The week’s most-discussed article was this one, by Emma Jacobs of Financial Times, which imagines a corporate world free from the “bland message[s]” of “spin-doctors” who “[drum] up controversy simply in order to increase their fees.”
Her overly emphatic point is that certain top financial executives like Warren Buffett prefer to speak directly to journalists and shareholders (though they all have personal assistants). The killer quote, delivered by an unnamed British tech comms director:
“I have no idea what [PR does] for us.”
…and it keeps going.
The same director argues that interviews with executives will always be better without the interference of middle men who only serve to water down the message. In what may be the most generous overstatement in the entire piece, one British private equity veteran says:
“Very often the most effective way of dealing with controversy is to do nothing.”
You shouldn’t be surprised to learn that several top PR executives have gently corrected Ms. Jacobs in various forums this week.
The most positive point in her piece came from CIPR president Stephen Waddington, who said “as media fragments, communications becomes what everyone does within an organisation.”
He followed up on that thought in a blog post today, writing:
“…engagement requires professional expertise. Public relations has a role in listening and engagement in every department within a modern organisation.”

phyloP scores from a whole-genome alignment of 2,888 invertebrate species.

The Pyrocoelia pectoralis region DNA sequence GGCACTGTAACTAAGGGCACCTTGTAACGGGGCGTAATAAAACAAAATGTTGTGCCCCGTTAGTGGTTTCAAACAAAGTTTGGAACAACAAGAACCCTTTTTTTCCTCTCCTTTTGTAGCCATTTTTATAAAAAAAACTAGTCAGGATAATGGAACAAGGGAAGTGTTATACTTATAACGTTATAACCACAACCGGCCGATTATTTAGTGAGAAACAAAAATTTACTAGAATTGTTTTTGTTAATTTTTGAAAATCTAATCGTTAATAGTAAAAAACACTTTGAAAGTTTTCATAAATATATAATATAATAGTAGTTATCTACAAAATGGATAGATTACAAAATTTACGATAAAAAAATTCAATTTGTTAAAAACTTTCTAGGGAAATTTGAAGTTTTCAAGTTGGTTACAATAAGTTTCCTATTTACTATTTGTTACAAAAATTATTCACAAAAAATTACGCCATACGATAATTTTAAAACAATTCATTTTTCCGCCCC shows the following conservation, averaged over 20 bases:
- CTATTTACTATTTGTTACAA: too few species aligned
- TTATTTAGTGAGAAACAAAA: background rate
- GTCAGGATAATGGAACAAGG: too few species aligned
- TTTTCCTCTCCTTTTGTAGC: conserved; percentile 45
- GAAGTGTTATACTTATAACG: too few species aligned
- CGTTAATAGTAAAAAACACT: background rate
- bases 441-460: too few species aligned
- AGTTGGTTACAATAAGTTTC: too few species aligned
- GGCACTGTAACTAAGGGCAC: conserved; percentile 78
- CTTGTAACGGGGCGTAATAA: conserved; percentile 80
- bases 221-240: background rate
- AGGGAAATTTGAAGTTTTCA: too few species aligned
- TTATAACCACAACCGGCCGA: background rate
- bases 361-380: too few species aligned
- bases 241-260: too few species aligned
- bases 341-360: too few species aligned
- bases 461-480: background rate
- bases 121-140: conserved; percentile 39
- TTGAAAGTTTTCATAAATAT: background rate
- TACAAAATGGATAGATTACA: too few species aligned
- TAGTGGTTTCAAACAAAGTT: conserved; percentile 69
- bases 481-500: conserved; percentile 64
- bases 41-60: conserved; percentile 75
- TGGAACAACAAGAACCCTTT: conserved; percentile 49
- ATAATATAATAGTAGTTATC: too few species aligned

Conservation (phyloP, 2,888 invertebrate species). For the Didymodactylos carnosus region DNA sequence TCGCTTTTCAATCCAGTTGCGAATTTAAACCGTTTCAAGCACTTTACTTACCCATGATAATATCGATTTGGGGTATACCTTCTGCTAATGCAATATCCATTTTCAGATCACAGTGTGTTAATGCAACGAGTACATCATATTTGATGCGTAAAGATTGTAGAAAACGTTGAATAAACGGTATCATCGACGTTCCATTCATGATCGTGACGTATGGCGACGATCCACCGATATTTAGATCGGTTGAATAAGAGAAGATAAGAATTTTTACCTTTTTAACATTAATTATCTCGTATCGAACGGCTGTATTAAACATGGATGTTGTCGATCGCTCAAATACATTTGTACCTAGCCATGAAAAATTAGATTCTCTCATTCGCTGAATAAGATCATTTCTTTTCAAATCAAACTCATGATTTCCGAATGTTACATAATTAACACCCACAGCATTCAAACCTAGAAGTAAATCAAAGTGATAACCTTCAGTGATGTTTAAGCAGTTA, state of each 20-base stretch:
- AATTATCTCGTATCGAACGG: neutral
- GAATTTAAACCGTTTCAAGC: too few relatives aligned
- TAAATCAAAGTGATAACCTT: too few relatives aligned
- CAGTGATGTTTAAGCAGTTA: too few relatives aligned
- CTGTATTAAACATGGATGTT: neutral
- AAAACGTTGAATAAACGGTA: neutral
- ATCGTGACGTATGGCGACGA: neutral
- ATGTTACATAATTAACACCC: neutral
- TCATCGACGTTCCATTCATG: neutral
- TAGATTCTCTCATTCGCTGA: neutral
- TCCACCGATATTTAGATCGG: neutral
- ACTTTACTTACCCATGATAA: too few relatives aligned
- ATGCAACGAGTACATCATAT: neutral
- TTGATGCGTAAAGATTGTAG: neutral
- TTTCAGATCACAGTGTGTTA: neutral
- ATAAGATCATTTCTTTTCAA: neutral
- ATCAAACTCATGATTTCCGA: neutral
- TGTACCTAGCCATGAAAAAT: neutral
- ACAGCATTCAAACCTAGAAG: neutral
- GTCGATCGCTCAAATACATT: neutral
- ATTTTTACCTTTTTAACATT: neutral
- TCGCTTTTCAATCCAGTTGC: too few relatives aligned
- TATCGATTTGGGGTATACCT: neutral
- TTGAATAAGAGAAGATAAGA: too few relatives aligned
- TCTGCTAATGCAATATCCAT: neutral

In a historical first, some of the comments on the article itself also provided counterpoints. Ogilvy CEO Chris Graves wrote:
“[Journalists] assume PR is the worst of both worlds: they are flacks taking the fire from the enemy journos while isolating their top execs from real reporting; or they pitch self-serving, thinly-veiled adverts as irrelevant stories at the wrong time to the wrong reporter. I once held that view, too.
The days of PR as Ab Fab swillers of ‘champers’ — fashion victims passing off ‘goss’ as news– are long gone.”
He later engaged with the writer, noting that given example Warren Buffett runs an investment firm and that the many companies in which he puts his money all need and use PR services.
Richard Edelman added his opinions in a blog post arguing that Ms. Jacobs has “a fundamental misunderstanding” of PR’s proper role:
- Media relations/training comes after policy on PR’s priority list
- No one measures success today in terms of column inches
- Any PR pro whose only recommended comment is “no comment” is out of his or her element
- Repeated studies have demonstrated the unique value of earned media, thereby decimating the argument that any PR spend is a waste of money
Here’s the most telling concession from Edelman’s response:
“It is true that too much work with journalists is ‘dumped’ onto junior staff.”
The problem, then, is that Ms. Jacobs has had too many negative experiences with lower-level PR staffers who probably shouldn’t be tasked with pitching her in the first place.
We do feel her pain. And we know how tired this conversation can be.
At the same time, the original article and the various responses to it make for a useful portrait of our industry’s own perception problem.
Unfortunately, the FT piece will certainly not be the last of its kind. Journalists who continue receiving bad pitches will, in turn, continue writing critiques like the one in question.
The worst pitch we got this week speaks for itself:
“We have an article about balancing pregnancy and a healthy sex life. Is that something you would consider for your site?
There is also an upcoming adult sex education event that focuses on a 50 Shades of Grey lifestyle.”
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